If you’re a manager and are looking for a formula to apply to your team so as to improve their performance, a word to the wise: this is not the book for you.
If you’re a manager and are looking for a great, easy, and fast way to increase your team’s performance and thus hopefully decrease your workload – why are you a manager again? – in any case, if that’s so, the same advice applies: this book is not for you.
Ever heard of the expression: “give a man a fish, feed him for a day, teach a man to fish, feed him for life”? Well this expression could be remodelled thus, summing up this book: “Give a manager a formula, help him manage for a while, help a manager understand management, help him manage for life”.
Hey, I’m a writer, not a poet.
The author of The Supervision Solution: Manage Performance, Not People, John Roulet, tells us early on that the leader who most inspired him is Gandhi. The implications are huge: you, as a manager, are expected to be humble, to work hard, to stay true to your principles and to expect nothing in return. See what I mean about this book not being for the faint of heart?
The fact that the author’s manager of choice is Gandhi bodes quite well. However, I have to admit that I wasn’t ready to believe John Roulet did consider Gandhi as ‘the real deal’ unless, having finished the book, I found that all of it reflected his philosophy.
Then I realised that I didn’t know as much as I thought I did about Gandhi. Oh well. I tried.
In all seriousness, this is a great book for managers and leaders of all sorts to read. For it doesn’t go into complicated diatribes about the philosophy of leadership, nor does it give boring, one-dimensional formulas that are said to work; rather, it accompanies managers to understand how they can become leaders, and bring out the inherent qualities in the individuals forming the teams they manage.
The premise is simple: all people inherently possess the potential to contribute positively to any organisation or team that they belong to. A manager, who is also a leader of sorts, helps bring about the conditions making it possible for the team’s potential – which is higher than the sum of each individual’s potential – to be as high as it can possibly be. It’s about removing obstacles so that people can become who they potentially can be. This is why humility is so important, for a true manager realises that he is a facilitator rather than a creator of greatness.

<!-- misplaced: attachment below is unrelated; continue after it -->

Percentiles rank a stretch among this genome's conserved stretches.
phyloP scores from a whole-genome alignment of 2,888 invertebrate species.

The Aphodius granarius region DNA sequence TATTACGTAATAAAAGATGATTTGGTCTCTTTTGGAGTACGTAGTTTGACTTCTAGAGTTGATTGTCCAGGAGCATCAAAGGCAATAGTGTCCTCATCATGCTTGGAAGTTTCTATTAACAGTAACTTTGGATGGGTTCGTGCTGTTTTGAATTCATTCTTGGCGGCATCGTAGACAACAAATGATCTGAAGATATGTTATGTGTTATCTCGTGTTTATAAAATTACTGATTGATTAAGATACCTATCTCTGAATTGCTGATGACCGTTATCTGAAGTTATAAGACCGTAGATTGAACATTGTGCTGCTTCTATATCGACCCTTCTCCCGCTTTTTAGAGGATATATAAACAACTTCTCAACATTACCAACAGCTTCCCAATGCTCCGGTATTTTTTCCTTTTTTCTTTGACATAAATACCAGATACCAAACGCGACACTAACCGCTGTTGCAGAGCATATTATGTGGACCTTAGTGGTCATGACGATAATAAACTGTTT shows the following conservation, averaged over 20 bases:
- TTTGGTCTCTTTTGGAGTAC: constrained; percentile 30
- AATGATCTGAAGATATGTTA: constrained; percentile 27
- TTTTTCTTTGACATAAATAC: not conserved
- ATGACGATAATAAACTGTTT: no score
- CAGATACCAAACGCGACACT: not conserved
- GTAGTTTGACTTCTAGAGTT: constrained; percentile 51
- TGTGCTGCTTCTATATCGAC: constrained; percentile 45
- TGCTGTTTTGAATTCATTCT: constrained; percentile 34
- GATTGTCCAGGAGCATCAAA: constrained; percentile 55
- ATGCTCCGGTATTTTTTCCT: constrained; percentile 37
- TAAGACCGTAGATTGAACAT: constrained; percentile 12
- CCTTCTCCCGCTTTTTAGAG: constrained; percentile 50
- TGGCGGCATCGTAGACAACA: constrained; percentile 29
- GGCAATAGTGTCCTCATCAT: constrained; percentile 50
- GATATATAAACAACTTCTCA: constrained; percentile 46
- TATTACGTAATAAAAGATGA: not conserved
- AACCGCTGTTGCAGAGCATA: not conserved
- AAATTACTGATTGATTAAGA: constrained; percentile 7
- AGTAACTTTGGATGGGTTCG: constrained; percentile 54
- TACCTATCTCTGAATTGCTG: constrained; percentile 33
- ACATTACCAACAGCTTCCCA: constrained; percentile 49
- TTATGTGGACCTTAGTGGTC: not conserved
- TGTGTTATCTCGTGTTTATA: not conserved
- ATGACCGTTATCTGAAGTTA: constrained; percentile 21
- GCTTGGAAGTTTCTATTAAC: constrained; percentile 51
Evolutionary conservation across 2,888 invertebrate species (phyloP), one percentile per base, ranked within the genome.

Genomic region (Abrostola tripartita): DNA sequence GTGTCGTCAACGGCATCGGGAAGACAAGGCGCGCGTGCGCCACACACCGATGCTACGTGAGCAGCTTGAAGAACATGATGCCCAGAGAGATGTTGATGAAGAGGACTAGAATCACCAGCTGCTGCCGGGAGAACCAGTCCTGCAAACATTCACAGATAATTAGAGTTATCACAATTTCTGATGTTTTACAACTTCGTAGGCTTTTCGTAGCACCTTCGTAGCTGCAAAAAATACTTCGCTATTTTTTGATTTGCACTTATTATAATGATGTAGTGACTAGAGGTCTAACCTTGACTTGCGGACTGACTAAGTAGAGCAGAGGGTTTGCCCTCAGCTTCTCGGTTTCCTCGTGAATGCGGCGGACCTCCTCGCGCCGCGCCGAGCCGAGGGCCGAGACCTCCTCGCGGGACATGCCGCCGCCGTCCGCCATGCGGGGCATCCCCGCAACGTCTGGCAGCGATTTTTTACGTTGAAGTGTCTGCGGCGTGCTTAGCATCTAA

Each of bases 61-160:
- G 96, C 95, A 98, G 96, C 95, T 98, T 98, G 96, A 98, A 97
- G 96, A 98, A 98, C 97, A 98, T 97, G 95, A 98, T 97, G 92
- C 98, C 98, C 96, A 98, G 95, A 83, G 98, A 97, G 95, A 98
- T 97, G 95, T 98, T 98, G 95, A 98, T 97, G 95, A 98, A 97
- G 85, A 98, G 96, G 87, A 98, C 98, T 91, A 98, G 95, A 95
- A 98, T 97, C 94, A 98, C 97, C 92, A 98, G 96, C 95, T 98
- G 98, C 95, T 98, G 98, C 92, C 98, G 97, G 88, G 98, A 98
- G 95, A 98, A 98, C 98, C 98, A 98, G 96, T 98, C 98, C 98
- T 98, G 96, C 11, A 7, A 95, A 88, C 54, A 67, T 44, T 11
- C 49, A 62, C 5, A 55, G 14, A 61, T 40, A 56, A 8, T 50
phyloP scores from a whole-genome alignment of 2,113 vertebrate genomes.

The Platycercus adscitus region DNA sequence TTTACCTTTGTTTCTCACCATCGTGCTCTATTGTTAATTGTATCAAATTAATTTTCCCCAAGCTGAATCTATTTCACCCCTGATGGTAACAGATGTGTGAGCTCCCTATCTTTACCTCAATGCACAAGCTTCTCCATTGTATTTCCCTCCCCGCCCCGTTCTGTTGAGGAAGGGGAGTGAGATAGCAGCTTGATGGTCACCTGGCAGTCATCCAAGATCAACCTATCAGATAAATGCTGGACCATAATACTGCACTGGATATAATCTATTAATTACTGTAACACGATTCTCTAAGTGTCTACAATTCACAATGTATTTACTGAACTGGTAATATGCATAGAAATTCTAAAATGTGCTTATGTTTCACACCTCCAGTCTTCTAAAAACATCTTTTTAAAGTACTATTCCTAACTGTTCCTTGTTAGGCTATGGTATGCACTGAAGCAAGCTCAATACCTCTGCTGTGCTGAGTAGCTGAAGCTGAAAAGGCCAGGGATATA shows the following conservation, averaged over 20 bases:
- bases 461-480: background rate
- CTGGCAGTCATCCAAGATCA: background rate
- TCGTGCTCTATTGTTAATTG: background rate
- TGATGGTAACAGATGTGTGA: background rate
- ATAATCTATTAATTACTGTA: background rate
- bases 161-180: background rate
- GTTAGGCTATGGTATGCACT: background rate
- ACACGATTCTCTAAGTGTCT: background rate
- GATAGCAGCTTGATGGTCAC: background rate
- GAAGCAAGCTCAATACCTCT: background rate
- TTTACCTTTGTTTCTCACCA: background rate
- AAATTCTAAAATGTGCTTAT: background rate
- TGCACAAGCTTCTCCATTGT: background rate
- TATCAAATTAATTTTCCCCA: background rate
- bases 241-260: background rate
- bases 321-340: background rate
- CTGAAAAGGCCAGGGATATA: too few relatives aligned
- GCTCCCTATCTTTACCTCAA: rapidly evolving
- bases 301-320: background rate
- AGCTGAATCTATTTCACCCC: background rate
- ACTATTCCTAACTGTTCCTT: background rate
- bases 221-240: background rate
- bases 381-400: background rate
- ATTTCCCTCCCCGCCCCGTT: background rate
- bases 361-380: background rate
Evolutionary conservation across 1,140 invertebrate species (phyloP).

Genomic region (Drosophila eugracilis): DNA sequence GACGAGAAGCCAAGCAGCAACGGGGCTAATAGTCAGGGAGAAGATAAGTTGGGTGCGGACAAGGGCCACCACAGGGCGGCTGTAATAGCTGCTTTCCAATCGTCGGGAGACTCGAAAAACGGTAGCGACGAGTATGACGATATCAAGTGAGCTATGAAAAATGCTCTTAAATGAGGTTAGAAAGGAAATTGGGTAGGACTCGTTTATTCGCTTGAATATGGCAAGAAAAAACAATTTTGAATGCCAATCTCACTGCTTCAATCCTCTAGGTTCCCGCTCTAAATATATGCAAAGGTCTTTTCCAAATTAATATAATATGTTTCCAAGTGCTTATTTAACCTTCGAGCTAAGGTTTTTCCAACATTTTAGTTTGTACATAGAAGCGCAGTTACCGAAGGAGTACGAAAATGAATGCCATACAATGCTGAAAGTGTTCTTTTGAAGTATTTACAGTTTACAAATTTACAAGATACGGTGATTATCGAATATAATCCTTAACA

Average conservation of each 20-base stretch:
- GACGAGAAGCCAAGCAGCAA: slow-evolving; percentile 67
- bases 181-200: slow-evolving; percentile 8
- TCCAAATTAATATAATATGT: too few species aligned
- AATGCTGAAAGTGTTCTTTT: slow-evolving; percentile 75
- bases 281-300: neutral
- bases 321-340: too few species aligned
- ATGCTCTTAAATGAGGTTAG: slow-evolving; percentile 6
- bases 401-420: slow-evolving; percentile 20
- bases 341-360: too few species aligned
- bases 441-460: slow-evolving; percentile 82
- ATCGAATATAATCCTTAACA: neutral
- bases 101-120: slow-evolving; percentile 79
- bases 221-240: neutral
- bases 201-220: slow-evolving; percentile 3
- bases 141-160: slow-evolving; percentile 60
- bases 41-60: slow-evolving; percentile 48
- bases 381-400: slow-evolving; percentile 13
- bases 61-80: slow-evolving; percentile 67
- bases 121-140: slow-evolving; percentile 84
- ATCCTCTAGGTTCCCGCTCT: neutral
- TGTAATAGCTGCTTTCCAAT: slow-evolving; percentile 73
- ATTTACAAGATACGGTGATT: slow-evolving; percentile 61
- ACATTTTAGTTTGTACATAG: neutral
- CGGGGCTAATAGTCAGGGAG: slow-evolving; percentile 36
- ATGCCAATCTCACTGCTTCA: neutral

If used correctly, The Supervision Solution can give any manager the tools required to create winning conditions within the team. As I mentioned earlier, there is no easy formula to apply, and this book certainly isn’t going to help you apply a Band-Aid, if you are looking for one to quickly stop the bleeding that might be happening within your own team. John Roulet’s management style will make you work hard on the short term, but bring forth success in the long term.
There are five sections to the book: a definition of what leadership is (which is important, for, as John Roulet explains it, the predominant definition of leadership in today’s management discourse doesn’t reflect what leadership really is, but rather what it has become); the system in which leadership can function at its best; how to apply leadership; the skills, tools, and methods of supervision; and the road ahead. Each chapter is filled with concrete anecdotes and ends with a concise couple of paragraphs about what needs to be remembered. The writing is concise; the author clearly knows what he is talking about and doesn’t feel the need to fill up the pages with useless chatter, which is very refreshing.
Another interesting note: The Supervision Solution has been printed on thick paper, as if confident enough to be kept for a long time on one’s shelf and not just to make it full, but rather to be consulted. Cute cartoons break the text every couple of pages. The only thing I would have wished for are thicker margins to allow for Post-its and/or handwritten notes. But that’s OK, because I’m probably going to reread this book many times in the upcoming months, as you should. Because as those of you who have been reading my various blog posts know, I’m all about grassroots activities and for them to be successful, it takes a lot of leadership and management skills.Powered by Sidelines